Pittsburgh Steelers quarterback Ben Roethlisberger made headlines during OTAs when he joked that rookie running back Najee Harris is such a hard worker that his coaches have to tell him to go home. The only thing is, he wasn’t joking, as the coach in question, Eddie Faulkner, confirmed.
And it’s not a new habit that he just picked up. It’s how he grew up, always diving headfirst into football, in no small part because it was a place of respite from the outside world. For a young man who spent a portion of his upbringing homeless, to say that the field was a second home to him takes on all the more meaning to him.
Last month, he talked to Teresa Varley for the Steelers’ website all about his journey into the NFL, preceding his first-round selection in April, and he explained how football was an escape for him, at times, and how he came to know the stadium staff at Alabama.
“In high school, my coach would go to the practice field and just turn the lights on for me”, he told Varley, so he could practice when everyone else had long gone home. “He would show me how to turn off the lights, things like that”.
“At Alabama, it was always open to the players. I would get cool with the janitors because they would be there at night. I would talk to them”, he added. “It was just an outlet. Some people turn to drugs and alcohol. I turned to working out”.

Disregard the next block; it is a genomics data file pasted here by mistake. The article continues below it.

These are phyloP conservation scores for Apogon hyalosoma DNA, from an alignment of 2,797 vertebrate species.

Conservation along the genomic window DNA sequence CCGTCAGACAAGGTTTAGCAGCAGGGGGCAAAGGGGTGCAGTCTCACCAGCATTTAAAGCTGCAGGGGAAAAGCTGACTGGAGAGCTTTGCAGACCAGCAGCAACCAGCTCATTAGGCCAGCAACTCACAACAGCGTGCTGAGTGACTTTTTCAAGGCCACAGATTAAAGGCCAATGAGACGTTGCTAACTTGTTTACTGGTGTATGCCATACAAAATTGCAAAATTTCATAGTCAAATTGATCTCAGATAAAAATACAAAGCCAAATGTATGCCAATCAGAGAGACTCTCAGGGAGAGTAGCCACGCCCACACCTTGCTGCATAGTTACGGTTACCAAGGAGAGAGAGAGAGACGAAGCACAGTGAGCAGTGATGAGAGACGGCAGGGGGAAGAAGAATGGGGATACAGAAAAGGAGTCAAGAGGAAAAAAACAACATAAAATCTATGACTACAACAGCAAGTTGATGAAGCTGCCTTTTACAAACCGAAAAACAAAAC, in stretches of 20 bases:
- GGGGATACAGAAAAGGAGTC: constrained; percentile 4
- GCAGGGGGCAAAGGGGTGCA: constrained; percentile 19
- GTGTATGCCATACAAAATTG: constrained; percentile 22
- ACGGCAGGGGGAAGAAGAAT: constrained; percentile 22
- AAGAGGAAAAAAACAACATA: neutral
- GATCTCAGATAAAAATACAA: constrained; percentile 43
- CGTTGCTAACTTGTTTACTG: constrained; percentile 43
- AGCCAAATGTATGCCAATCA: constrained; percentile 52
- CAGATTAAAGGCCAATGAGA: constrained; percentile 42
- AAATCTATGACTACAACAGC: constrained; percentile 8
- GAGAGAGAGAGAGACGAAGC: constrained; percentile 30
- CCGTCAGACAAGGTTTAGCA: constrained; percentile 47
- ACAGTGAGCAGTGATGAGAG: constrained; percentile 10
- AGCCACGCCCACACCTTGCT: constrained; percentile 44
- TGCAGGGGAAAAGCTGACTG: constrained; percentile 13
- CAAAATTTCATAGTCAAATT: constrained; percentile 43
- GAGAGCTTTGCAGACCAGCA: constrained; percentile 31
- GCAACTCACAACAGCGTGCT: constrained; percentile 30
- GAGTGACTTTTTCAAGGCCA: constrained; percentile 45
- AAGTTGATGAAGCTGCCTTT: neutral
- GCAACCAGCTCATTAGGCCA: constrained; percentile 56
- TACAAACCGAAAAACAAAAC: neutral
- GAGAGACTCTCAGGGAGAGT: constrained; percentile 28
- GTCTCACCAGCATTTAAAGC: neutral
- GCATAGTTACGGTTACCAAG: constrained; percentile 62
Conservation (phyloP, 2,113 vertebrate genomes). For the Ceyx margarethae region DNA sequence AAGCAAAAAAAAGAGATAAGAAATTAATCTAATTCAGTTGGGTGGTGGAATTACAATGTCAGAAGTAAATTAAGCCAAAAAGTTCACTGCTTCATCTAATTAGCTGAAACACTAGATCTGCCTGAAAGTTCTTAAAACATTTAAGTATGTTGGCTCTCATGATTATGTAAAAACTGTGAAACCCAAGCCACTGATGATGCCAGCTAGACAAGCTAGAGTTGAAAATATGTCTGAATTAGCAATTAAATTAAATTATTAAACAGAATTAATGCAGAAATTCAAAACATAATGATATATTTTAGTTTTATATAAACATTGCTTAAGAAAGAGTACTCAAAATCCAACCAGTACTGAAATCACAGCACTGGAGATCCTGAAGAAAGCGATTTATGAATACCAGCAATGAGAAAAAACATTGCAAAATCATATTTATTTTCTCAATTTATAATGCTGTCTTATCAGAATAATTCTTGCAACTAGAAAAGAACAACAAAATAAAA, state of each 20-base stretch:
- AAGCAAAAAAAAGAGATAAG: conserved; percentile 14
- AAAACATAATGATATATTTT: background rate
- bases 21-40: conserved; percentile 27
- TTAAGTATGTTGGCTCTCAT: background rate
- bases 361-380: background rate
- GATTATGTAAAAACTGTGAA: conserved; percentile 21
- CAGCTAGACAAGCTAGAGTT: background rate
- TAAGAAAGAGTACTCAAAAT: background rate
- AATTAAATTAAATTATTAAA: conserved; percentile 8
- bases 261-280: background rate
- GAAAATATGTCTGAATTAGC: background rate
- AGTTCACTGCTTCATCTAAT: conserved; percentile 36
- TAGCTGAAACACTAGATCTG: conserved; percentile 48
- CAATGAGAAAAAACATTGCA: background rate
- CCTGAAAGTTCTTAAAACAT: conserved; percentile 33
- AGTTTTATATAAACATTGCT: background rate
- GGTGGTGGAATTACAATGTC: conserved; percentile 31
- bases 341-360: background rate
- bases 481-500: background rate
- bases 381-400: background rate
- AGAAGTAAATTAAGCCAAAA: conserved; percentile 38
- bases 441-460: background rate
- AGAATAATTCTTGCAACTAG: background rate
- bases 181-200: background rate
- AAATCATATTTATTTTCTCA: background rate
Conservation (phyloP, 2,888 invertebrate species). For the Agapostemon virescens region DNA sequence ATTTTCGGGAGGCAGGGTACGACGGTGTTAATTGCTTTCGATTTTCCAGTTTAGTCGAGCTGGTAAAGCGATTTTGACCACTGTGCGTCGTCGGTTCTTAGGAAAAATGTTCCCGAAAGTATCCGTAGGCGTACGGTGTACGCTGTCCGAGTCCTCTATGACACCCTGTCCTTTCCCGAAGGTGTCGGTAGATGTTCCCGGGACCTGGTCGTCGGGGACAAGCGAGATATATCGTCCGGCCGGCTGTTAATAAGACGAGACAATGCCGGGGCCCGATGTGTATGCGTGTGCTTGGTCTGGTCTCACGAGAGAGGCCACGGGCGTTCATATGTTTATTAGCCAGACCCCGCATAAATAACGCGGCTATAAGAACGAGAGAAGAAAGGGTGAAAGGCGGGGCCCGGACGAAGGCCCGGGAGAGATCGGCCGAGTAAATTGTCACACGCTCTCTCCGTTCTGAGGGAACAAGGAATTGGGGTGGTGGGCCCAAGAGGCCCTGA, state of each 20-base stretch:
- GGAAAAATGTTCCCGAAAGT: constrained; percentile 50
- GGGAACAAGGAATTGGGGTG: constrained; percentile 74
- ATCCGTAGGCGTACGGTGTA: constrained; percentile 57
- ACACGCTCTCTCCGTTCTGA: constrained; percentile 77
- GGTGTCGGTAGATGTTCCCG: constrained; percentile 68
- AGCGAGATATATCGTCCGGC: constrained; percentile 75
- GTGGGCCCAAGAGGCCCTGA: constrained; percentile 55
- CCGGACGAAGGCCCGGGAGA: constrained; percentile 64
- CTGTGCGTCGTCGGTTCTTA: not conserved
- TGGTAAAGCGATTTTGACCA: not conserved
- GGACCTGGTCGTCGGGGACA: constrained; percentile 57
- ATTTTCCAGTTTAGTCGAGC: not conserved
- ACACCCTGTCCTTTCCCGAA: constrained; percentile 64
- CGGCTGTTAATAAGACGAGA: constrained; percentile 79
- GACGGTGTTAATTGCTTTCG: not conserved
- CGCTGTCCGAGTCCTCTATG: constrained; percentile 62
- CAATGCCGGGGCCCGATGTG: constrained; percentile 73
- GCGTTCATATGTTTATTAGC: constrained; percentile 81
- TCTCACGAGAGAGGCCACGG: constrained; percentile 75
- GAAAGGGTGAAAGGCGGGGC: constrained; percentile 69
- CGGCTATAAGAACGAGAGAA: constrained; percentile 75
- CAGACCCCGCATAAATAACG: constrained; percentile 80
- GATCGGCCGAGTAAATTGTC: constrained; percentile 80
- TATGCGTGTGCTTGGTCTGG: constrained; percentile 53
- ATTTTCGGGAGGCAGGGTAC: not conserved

This is not uncommon for many professional athletes who have managed to ascend to this level, though perhaps the extent of his after-hours training is. Many young men and women, particularly those from less advantaged backgrounds, fall into sports as both a physical and mental outlet, a respite from the pressures and influences of their exterior world.
It’s a healthy means of channeling your energy while staying physically fit and strengthening yourself emotionally and mentally, but it also doesn’t hurt that, for the best of the best, the light at the end of the tunnel could be a multimillion-dollar contract.
Harris is already a millionaire—his four-year, $13 million rookie deal included almost $7 million in a signing bonus, and the entire deal is actually fully guaranteed—don’t expect him to suddenly lose his working edge.
“Sometimes I would have so much going on in my life that I would just go work out”, he said. “When everything is stable, you have to remind yourself where you want to go, where you started. Most of the times it wasn’t a challenge, but sometimes it was”.
And there there’s just the sheer love for the game, for the guys who play with and your coaches. He has that, too. We saw that when he drove to his own Pro Day in which he was not a participant due to an injury, just because he wanted to be there to support his teammates. That’s the person the Steelers are getting this fall.